This question, I learned from our Porcher friends, is the stock “traditionalist” or “paleo” shot against Leo Strauss. It’s hard to know what it means, exactly, or why they think it’s at least a symptom of evildoing. But indulge me in some relatively pro-Strauss observations.

Strauss was certainly concerned with restoring the IDEA of philosophy, which meant restoring the IDEA of eternity. Eternity, of course, is what IS always and can’t be changed by any form of creativity, either divine or human. So the philosophers—characteristically—have always said the world is eternal (and called that impersonal necessity nature) against those who’ve said the world is created (and so in some sense personal and contingent). It is possible, as the Thomists and the Declaration of Independence do, to speak of the laws of nature as being created by a personal, providential Creator, but Strauss thought that “third way” was untenable. The Bible speaks of the world and persons being governed by a personal logos, but for Strauss personal logos is an oxymoron, finally. (I will explain why I think Strauss is wrong on that point—but for now, I’m agreeing that logos is not personal in the sense of Historical.)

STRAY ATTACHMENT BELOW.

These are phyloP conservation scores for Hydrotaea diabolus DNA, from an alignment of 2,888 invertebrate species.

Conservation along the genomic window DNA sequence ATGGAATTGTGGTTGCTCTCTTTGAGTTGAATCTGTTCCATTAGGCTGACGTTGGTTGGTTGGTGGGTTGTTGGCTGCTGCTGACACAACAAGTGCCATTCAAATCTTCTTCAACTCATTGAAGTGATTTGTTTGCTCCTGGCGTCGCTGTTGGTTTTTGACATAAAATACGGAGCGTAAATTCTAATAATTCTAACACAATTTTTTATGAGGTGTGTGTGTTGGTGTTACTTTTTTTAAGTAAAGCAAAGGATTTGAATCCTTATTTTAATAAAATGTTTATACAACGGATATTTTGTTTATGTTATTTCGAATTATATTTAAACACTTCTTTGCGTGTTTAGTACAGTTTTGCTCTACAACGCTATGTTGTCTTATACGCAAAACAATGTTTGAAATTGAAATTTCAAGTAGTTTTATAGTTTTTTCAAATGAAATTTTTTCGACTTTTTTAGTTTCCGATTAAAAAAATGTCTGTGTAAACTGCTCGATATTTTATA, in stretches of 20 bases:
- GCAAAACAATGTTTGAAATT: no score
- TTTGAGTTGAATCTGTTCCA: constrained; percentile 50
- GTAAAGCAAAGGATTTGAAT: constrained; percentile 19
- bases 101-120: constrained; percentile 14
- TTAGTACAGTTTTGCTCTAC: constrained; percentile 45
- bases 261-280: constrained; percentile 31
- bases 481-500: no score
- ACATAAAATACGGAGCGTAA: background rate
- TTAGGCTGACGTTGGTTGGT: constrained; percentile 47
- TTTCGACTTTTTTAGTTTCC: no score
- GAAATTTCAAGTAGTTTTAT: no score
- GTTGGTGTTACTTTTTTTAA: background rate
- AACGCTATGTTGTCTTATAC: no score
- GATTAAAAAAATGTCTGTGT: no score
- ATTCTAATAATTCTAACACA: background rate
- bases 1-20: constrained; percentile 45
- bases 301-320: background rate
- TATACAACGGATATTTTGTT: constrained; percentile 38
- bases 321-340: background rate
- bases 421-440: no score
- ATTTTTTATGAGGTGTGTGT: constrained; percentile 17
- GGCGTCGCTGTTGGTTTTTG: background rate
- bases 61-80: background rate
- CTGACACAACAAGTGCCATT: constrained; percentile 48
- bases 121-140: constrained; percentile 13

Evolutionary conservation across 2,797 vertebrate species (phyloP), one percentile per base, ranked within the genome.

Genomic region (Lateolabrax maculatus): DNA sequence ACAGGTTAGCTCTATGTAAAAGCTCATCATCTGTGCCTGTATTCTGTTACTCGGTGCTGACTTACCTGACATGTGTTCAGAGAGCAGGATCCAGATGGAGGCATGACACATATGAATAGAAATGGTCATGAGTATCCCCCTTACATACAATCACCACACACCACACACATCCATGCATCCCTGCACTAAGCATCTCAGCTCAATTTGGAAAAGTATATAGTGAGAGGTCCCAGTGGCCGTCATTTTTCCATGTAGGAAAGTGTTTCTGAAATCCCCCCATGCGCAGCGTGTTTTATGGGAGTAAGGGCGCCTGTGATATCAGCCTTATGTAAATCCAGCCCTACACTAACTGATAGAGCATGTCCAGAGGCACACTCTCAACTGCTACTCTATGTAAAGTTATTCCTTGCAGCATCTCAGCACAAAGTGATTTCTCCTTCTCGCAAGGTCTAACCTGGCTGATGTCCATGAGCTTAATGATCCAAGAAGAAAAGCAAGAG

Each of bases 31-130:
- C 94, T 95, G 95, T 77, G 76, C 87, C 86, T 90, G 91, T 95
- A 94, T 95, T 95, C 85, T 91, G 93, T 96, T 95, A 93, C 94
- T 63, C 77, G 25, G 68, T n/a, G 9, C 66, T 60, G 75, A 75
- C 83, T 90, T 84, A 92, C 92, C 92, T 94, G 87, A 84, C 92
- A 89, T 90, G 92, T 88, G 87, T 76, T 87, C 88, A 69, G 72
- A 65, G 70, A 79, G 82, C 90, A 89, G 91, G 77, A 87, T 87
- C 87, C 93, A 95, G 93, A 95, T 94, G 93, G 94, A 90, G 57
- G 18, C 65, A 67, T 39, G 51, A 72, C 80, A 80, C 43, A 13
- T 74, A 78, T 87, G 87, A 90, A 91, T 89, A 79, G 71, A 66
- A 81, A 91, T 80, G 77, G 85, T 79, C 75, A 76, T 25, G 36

Eternity has always been opposed to divine creation. But in the modern world it’s also opposed to History. The modern view, crudely speaking, is that we only know what we make, and we free beings make ourselves by liberating ourselves from nature. What we can do and so what we can know is called History, or human creativity. The modern philosophers (Hegel, Marx) came to think that History has a logos that reveals itself over time. So the point of doing and thinking is to bring history to an end. The result will be both practical satisfaction and theoretical wisdom.